Does Teaching Sign Language Delay Speech?

Signing More

We’re having a family debate. Does teaching sign language to babies delay their speech? My 86-year old aunt, who served on the San Francisco Speech and Hearing Center’s Board of Directors, believes signing delays speech. My daughter, who introduced American Sign Language to each of her daughters when they were about seven months old, disagrees. Research indicates that signing helps ease a child’s frustration when she can’t speak and promotes verbal language.

My six-year old granddaughter, Juliet learned to sign but abandoned it at 18 months when she began speaking in sentences. She loves to talk and listens to adults and picks up vocabulary like a sponge.

Her little sister, Amelia, just turned two and is completely hooked on signing. Until recently, she rarely uttered a word. She has developed a large signing vocabulary and I think it’s pretty cute the way she conveys her needs. Whenever I’m not sure what she’s signing, I ask Juliet or my daughter to interpret.

But the debate that began last Thanksgiving started gnawing at my fears. As a former speech therapist, I began to worry that my aunt was right. So I asked a few of my speech therapist friends what they thought. One diplomatically said it wasn’t his area of expertise but suggested we start emphasizing more spoken language. My daughter has always spoken the word as she signed to give the benefit of both modalities. The other speech therapist offered to evaluate my granddaughter’s language development.

We have all begun to encourage Amelia to use more words and now she is speaking a lot more words. Two factors seemed to be at work here. We understood so much of what Amelia signed and thought it was so cute; we just let her keep using signs without emphasizing speaking. We also got caught up in a classic case of comparing siblings, which isn’t productive. There is such a huge variation among children in their rate of vocabulary and language development.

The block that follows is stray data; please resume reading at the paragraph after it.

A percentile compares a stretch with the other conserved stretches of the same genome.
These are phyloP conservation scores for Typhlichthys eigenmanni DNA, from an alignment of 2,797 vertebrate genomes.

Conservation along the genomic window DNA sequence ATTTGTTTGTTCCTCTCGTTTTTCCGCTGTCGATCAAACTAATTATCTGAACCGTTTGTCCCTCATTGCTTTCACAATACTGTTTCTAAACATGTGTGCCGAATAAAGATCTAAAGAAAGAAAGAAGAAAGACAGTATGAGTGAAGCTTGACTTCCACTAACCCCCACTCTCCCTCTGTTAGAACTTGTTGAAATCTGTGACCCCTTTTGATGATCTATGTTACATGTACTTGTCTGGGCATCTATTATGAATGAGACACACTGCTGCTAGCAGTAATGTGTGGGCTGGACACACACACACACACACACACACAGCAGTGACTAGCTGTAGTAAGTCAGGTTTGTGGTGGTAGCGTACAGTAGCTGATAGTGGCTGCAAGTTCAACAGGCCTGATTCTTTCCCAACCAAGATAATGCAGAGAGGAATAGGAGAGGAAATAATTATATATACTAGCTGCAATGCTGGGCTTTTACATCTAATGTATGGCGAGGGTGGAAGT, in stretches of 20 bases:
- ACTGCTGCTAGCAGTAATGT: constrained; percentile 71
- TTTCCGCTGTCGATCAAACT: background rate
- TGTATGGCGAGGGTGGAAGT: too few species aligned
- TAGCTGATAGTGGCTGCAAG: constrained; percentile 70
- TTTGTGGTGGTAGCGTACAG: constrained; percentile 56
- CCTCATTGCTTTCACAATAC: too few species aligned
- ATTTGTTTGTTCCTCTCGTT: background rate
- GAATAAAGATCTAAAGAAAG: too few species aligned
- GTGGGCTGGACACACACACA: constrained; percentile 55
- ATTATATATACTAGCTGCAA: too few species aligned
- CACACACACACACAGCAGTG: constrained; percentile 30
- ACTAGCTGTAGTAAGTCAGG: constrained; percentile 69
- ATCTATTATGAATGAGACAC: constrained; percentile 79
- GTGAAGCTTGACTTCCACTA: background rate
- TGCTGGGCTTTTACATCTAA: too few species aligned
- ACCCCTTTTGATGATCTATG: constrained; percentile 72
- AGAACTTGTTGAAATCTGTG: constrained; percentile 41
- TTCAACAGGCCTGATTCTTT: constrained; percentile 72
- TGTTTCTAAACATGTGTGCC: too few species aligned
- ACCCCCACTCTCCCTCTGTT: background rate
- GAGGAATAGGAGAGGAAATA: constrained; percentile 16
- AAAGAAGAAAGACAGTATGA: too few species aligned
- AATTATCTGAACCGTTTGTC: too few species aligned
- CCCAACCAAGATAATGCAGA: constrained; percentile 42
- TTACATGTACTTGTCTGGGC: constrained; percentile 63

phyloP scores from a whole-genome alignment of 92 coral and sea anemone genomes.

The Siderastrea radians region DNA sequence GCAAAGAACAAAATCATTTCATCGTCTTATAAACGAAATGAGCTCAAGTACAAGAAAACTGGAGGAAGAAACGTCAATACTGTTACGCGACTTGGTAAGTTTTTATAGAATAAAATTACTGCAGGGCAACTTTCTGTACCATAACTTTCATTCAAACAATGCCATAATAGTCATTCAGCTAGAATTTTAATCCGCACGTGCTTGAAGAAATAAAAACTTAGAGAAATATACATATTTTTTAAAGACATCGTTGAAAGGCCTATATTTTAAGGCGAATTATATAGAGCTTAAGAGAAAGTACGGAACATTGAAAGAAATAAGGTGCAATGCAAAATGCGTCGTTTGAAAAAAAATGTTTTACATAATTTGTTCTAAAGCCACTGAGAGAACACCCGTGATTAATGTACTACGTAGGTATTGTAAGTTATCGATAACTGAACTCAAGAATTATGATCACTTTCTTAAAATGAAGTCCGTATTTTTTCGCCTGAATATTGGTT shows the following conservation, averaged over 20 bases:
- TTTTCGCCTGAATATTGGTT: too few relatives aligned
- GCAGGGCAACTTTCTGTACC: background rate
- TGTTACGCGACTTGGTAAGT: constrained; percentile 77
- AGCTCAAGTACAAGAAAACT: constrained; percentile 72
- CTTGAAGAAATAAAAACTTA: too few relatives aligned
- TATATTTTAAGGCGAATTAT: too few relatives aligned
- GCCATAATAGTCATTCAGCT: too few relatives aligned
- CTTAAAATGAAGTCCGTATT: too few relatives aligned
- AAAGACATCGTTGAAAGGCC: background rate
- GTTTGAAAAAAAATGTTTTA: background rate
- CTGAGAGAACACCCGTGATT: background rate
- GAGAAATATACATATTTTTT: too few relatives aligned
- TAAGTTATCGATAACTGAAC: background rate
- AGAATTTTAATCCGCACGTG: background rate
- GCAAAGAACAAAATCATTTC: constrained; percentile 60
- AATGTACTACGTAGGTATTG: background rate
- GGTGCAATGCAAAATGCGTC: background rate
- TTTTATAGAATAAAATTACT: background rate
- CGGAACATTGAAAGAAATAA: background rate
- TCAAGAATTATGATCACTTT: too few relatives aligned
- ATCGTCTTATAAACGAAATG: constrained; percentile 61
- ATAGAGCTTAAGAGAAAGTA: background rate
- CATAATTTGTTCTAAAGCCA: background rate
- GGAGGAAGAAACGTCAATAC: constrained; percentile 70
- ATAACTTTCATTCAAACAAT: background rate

It really comes down to respecting the individual child’s development and trusting that with time she will develop at her own rate and in her own style.

Have any of you used sign language with your grandchildren? What were the results?


  1. says

    I learned ASL about 35 years ago, and used it as an adjunct to teach learning handicapped children to read. Then I used it to help hearing children learn to spell as well as to sing signed songs (parents adored “Silent Night” in the holiday shows). So when my daughter was born 32 years ago, I taught her many signs that helped her communicate her needs. I also spoke with her concurrently and constantly. She became very verbal, could read at 6th grade level when she entered 1st grade, and is a very capable adult. Naturally, she also taught signs to her twins, who used them while they were learning to speak, and no longer use any signs – both are extremely verbal, with huge vocabularies.

    Sally – Research shows that children who learn two languages can readily become fully bilingual, especially when each parent or caregiver speaks one language exclusively to the child.

  2. Susana Young says

    My first grandson took to signing early, using about 15 “words” by 16 months, and started speaking by 18 months. He is incredibly verbal. His younger sibling did not take to signing (only a handful of “words”) and at nearly two, says very little. I think this difference is a function of at least two factors: 1) The parents’ full devotion to teaching and reinforcing signing and 2) The personality and developmental differences in the two children.

  3. says

    Sally, I’m looking forward to reading your book. Thanks also for the excellent website on signing with babies – great resources.

  4. says

    I was interested in this debate because I have a story in my new book SUPER GRANNY: GREAT STUFF TO DO WITH YOUR GRANDKIDS about signing. I found the website very helpful. You might get further information there on whether signing delays speech.

    I know I have heard that children who learn two languages from an early age speak neither one of them well, but three of my grandchildren, who live in Germany, are completely bilingual and fluent in both languages. So much for “they say.”